One minute. Sixty seconds. Can you do it? Can you run for one minute? While you are on a walk, could you run for sixty seconds? If you could (or would), you could improve your health.
New research is linking running (or performing another high intensity, weight-bearing exercise) for one minute a day to improved bone health in women, which could mean reduced risk of osteoporosis and fractures.
One minute can be a good goal for a non-runner to achieve. When on a walk, set a timer on your phone and begin running when you hit the ‘start’ button. Run like you’re trying to catch something or someone. It’s OK if have a hard time making it the full minute. Just keep trying every day for one minute, and you will be able to do it. Then, you could try adding a second minute later in your walk or doubling your running time for a two-minute interval. A second minute, or even third, does seem to increase the benefit to your bone health. Plus, it burns a few more calories that can contribute to weight loss.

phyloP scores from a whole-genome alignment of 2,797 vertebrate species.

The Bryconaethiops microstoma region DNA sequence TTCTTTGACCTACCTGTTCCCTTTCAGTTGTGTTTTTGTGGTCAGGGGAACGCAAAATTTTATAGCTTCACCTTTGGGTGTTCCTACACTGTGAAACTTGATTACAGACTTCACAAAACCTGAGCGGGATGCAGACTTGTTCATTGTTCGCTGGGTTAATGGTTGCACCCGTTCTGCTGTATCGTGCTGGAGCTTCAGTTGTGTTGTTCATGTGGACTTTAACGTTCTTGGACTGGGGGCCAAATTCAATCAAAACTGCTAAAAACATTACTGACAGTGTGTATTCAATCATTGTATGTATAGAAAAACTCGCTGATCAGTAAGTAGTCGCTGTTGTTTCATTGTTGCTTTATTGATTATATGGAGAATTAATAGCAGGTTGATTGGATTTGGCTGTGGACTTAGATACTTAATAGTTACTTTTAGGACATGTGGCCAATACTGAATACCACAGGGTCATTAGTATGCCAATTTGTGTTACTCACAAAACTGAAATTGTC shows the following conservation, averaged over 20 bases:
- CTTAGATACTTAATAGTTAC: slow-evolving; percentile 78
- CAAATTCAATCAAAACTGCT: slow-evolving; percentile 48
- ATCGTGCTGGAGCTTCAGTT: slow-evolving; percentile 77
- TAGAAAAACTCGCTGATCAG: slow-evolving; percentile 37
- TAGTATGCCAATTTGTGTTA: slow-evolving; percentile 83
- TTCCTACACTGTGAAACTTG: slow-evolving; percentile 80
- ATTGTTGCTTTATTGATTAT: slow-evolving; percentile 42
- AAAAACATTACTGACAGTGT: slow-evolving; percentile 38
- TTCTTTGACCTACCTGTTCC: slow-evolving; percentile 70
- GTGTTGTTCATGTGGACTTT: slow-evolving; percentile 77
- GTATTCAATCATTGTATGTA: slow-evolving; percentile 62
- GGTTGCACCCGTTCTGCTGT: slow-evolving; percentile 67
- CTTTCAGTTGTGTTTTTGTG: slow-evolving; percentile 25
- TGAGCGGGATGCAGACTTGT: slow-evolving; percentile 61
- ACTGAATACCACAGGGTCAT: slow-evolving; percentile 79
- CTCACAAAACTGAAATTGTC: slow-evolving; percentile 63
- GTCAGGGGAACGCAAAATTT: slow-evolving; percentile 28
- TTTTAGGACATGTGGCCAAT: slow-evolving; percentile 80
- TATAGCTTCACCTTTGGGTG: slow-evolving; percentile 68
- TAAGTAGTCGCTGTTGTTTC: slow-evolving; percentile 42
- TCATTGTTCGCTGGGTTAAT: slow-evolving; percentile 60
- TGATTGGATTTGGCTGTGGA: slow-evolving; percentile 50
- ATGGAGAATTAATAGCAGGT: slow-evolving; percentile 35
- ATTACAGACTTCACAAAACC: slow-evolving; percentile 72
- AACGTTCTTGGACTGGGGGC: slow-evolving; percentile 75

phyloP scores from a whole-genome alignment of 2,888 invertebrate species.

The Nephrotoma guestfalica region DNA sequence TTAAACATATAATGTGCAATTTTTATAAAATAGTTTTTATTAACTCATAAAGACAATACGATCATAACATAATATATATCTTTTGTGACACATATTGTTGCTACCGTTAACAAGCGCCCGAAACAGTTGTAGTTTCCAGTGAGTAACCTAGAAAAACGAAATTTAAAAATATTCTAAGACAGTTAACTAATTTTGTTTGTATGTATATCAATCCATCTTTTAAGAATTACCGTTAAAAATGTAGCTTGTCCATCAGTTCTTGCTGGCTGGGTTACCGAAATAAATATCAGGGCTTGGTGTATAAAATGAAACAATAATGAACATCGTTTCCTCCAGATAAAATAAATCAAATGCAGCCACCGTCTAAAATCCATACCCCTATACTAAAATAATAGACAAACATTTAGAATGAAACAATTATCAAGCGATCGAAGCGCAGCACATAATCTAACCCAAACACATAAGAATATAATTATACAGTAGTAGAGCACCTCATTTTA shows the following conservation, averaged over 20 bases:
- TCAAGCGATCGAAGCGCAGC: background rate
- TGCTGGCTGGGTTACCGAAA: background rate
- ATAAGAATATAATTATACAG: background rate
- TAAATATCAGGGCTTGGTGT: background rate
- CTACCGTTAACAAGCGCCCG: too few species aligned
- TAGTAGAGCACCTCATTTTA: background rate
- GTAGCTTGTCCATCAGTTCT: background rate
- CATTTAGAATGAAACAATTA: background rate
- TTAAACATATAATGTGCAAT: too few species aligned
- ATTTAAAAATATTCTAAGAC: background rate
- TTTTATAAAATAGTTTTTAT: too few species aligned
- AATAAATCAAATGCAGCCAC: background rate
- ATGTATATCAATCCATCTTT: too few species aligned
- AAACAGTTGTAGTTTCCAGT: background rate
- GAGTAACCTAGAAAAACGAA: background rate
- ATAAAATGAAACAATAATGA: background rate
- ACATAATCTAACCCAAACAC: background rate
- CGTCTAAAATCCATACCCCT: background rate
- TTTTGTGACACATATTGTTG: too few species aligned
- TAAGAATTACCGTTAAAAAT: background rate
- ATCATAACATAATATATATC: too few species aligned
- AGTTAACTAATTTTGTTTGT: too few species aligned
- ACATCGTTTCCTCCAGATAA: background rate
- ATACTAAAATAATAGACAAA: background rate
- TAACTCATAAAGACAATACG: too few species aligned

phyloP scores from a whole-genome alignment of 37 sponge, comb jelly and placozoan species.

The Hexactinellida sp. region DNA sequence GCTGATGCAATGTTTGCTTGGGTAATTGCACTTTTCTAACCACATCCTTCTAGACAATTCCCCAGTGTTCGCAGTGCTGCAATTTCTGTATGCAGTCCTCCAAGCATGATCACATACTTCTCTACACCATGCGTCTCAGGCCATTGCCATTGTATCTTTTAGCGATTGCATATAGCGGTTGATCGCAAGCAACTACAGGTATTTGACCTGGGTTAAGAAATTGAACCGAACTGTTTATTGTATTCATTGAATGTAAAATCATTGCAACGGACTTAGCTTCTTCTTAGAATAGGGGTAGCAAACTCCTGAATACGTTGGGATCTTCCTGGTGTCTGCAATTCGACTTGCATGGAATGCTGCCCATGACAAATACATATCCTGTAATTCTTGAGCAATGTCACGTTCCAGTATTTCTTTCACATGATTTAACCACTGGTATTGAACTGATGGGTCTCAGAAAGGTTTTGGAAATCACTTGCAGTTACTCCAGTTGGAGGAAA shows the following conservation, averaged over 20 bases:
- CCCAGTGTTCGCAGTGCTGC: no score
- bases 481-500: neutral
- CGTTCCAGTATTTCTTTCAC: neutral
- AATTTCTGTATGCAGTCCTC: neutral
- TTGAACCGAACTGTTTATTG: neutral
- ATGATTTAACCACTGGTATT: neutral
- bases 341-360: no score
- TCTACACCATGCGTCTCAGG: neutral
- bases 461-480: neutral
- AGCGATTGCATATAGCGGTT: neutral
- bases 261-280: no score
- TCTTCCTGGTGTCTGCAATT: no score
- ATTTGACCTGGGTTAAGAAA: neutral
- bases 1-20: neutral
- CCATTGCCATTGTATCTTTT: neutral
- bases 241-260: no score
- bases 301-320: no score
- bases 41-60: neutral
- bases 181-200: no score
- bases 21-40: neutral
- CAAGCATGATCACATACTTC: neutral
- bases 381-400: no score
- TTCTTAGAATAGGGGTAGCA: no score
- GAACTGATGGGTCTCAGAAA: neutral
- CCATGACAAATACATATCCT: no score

For bariatric patients, exercise is critical to weight loss, muscle strengthening, stress relief, blood sugar control, and improving blood pressure. Once cleared by Dr. Shillingford on your post-surgical follow-up appointment, additional exercise should be incorporated into a healthy bariatric lifestyle. Walking is a great choice to do. For those who are ready to be the healthiest they can be, try to start by adding in one minute of running to your regular walk.
Dr. Shillingford, MD, PA performs gastric sleeve, gastric bypass, lap band, and revisional surgery, as well as hernia surgery, gallbladder removal, and other gastrointestinal surgeries. Dr. Shillingford’s weight loss surgery patients receive top-notch care at Northwest Medical Center’s Center of Excellence in Bariatric Surgery and follow up with Dr. Shillingford at his conveniently located Boca Raton office. His patients often come from local areas, like Miami, Fort Lauderdale, and Coral Springs, but also from further distances like Orlando, Naples, and Jacksonville. Dr. Shillingford encourages exercise as part of a bariatric lifestyle for all of his patients who have been cleared to exercise.